## Calculus: Early Transcendentals 8th Edition

$$\lim_{x\to0}\frac{\tanh x}{\tan x}=1$$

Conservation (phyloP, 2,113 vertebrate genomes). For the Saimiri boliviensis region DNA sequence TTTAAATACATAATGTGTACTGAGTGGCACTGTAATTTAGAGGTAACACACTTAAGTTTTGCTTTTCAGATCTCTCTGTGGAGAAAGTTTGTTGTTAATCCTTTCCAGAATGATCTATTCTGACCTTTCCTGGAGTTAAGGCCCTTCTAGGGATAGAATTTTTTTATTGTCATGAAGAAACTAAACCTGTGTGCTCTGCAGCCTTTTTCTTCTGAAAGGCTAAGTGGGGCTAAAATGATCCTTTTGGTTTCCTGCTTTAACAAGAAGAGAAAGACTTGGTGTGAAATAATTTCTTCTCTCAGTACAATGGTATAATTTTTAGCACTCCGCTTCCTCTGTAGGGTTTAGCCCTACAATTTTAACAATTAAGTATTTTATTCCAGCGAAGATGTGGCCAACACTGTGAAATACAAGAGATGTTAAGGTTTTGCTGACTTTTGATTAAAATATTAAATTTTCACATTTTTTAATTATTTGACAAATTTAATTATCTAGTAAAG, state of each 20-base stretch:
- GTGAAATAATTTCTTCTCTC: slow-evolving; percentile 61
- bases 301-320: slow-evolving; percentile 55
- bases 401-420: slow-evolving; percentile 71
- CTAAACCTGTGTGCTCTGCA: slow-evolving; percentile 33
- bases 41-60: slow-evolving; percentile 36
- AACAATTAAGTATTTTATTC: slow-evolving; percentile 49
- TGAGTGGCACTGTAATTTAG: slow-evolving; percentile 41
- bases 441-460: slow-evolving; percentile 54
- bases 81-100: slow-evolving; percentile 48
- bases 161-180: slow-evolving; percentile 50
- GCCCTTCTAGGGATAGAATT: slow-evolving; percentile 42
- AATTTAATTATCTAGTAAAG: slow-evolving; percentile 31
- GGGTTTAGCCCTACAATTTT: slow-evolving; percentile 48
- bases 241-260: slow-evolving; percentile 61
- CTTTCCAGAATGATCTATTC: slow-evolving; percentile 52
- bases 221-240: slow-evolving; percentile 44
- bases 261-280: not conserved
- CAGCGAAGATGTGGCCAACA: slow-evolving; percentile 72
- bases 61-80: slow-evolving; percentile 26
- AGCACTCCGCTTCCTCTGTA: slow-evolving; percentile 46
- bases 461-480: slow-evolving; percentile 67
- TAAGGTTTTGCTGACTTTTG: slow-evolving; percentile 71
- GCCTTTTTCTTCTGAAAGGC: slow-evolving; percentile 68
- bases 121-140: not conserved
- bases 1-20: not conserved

$$A=\lim_{x\to0}\frac{\tanh x}{\tan x}$$ We have $\tanh x=\frac{e^x-e^{-x}}{e^x+e^{-x}}$. So $\lim_{x\to0}(\tanh x)=\tanh0=\frac{e^0-e^{-0}}{e^0+e^{-0}}=\frac{1-1}{1+1}=\frac{0}{2}=0$ and $\lim_{x\to0}(\tan x)=\tan 0=0$ We have an indeterminate form of $\frac{0}{0}$. L'Hospital's Rule would be applicable: $$A=\lim_{x\to0}\frac{(\tanh x)'}{(\tan x)'}$$ The derivative of $\tanh x$ is $1-\tanh^2 x$, and that of $\tan x$ is $\sec^2x$. Therefore, $$A=\lim_{x\to0}\frac{1-\tanh^2x}{\sec^2x}$$ Now we can replace $x$ with $0$ here, $$A=\frac{1-\tanh^20}{\sec^20}$$ As we know from above, $\tanh0=0$. And $\sec0=1$. Therefore, $$A=\frac{1-0^2}{1^2}$$ $$A=\frac{1}{1}=1$$